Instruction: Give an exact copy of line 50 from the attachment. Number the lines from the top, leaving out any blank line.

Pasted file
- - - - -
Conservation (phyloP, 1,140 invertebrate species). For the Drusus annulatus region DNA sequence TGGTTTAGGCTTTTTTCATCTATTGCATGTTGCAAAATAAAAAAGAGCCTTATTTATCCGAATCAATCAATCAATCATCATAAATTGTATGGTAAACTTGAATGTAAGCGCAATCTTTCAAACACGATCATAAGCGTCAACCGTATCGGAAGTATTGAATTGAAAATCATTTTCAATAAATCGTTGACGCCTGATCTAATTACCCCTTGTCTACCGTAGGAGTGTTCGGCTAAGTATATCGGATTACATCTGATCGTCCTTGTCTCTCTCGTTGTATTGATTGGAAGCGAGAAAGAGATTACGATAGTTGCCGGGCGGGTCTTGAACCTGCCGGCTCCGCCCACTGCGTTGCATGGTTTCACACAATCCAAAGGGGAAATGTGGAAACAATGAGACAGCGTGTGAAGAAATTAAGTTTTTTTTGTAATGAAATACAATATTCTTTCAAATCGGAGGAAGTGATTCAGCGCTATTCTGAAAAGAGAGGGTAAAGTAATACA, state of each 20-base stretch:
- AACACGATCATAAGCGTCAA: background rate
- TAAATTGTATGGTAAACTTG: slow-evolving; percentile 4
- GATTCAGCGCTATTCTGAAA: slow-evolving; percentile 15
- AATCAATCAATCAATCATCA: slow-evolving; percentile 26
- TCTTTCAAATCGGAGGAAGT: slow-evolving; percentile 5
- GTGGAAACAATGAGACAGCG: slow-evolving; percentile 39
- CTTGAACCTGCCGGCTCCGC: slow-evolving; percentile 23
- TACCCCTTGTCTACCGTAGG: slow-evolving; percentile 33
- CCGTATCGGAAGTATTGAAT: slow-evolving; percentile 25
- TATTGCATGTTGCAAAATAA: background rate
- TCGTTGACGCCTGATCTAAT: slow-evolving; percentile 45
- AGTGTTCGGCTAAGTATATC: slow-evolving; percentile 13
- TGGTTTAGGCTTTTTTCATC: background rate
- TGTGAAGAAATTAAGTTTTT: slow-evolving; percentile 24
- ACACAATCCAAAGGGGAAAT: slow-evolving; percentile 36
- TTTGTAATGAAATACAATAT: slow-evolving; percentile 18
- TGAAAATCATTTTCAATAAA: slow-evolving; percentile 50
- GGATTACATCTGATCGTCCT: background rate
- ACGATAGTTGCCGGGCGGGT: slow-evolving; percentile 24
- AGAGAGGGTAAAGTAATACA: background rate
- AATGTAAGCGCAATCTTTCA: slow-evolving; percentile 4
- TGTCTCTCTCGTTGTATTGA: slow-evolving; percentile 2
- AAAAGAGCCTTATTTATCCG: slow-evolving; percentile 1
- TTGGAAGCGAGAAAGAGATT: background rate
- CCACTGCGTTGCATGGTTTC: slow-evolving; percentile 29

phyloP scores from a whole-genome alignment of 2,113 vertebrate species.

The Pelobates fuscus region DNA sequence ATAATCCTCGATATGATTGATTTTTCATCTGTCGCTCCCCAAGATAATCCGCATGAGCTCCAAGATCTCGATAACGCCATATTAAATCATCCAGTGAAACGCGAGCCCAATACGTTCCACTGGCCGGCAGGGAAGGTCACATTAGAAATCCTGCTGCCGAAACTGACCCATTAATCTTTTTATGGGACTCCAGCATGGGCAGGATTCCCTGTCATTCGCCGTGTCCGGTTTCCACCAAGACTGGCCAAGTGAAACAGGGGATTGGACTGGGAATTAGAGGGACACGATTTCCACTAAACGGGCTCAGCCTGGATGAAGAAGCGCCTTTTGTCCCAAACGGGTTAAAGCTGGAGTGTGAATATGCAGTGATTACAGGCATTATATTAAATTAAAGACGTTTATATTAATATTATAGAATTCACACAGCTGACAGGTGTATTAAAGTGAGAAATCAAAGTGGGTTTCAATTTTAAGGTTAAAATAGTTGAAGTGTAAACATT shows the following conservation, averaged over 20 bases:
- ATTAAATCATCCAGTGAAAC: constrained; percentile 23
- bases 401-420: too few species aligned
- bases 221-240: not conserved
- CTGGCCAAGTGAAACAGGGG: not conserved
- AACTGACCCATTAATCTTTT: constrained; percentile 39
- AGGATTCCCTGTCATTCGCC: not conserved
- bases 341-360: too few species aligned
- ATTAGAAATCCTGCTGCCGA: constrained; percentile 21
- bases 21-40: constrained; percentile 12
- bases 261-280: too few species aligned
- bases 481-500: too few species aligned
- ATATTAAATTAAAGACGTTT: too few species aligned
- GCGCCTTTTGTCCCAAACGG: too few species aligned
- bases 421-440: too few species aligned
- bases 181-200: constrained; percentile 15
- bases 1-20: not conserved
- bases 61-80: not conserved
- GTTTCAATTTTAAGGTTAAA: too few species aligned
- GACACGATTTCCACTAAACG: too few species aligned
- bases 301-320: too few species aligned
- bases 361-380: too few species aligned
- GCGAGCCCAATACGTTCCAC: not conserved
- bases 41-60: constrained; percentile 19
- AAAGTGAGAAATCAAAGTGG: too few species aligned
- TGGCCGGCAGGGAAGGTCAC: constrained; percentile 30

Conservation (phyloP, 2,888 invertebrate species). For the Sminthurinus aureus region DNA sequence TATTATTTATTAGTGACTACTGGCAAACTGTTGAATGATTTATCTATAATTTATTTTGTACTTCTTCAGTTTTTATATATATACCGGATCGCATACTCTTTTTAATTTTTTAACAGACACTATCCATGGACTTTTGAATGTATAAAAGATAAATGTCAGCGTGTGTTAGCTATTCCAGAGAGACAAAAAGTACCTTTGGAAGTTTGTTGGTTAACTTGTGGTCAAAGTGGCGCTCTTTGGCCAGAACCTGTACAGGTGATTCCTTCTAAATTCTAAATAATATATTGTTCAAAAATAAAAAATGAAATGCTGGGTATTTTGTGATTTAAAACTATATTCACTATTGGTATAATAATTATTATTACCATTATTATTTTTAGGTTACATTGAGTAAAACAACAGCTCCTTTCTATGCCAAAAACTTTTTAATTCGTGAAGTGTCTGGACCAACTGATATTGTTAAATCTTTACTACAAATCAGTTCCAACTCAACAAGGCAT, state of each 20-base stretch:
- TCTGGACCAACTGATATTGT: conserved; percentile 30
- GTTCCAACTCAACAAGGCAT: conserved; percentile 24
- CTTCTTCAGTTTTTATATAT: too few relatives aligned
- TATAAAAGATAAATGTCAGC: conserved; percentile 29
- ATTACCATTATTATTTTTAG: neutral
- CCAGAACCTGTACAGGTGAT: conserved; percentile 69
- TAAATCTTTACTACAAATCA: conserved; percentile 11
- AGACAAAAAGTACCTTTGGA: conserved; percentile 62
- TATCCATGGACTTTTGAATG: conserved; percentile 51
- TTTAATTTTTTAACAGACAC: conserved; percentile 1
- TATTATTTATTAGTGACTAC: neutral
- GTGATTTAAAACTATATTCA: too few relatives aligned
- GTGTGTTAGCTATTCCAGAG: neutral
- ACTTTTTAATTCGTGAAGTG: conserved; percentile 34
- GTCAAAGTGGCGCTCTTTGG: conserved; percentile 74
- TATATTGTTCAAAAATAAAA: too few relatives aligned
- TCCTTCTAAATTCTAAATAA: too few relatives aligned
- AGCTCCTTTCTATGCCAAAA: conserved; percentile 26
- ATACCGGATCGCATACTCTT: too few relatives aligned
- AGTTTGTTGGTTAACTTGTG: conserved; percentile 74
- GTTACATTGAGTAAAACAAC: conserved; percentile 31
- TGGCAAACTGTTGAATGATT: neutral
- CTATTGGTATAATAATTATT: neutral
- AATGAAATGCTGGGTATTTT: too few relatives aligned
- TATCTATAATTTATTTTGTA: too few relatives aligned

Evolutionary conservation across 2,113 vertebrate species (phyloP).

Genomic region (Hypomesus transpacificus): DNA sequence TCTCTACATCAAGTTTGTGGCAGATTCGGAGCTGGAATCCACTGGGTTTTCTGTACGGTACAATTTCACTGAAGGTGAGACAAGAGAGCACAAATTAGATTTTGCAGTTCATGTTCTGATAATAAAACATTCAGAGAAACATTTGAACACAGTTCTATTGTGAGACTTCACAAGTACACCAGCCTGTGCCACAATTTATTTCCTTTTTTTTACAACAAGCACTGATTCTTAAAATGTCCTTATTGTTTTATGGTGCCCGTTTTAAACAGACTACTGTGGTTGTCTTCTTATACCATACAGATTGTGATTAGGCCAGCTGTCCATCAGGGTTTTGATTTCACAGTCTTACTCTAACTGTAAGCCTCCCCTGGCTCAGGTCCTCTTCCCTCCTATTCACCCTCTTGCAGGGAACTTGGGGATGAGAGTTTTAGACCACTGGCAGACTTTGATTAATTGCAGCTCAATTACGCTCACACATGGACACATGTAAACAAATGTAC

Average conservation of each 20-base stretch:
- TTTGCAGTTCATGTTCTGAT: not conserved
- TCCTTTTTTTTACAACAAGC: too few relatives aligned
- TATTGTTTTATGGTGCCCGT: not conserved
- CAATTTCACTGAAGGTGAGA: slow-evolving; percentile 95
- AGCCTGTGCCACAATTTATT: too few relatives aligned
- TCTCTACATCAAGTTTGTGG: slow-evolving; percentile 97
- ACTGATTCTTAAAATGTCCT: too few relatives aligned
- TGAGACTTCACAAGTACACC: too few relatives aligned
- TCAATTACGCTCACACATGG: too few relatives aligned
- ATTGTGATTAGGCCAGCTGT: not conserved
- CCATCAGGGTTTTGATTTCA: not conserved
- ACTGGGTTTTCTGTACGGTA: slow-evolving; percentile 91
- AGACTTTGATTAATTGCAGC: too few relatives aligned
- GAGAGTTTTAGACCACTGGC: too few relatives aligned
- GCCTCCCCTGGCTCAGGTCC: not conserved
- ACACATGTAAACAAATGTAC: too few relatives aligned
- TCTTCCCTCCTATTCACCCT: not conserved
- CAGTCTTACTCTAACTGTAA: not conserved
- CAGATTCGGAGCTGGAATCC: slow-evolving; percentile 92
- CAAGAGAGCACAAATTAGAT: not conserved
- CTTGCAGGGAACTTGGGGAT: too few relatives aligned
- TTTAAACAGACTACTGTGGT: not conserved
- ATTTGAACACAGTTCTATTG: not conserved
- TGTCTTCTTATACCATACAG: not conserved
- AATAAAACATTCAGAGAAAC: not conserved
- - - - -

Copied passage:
- GCGAGCCCAATACGTTCCAC: not conserved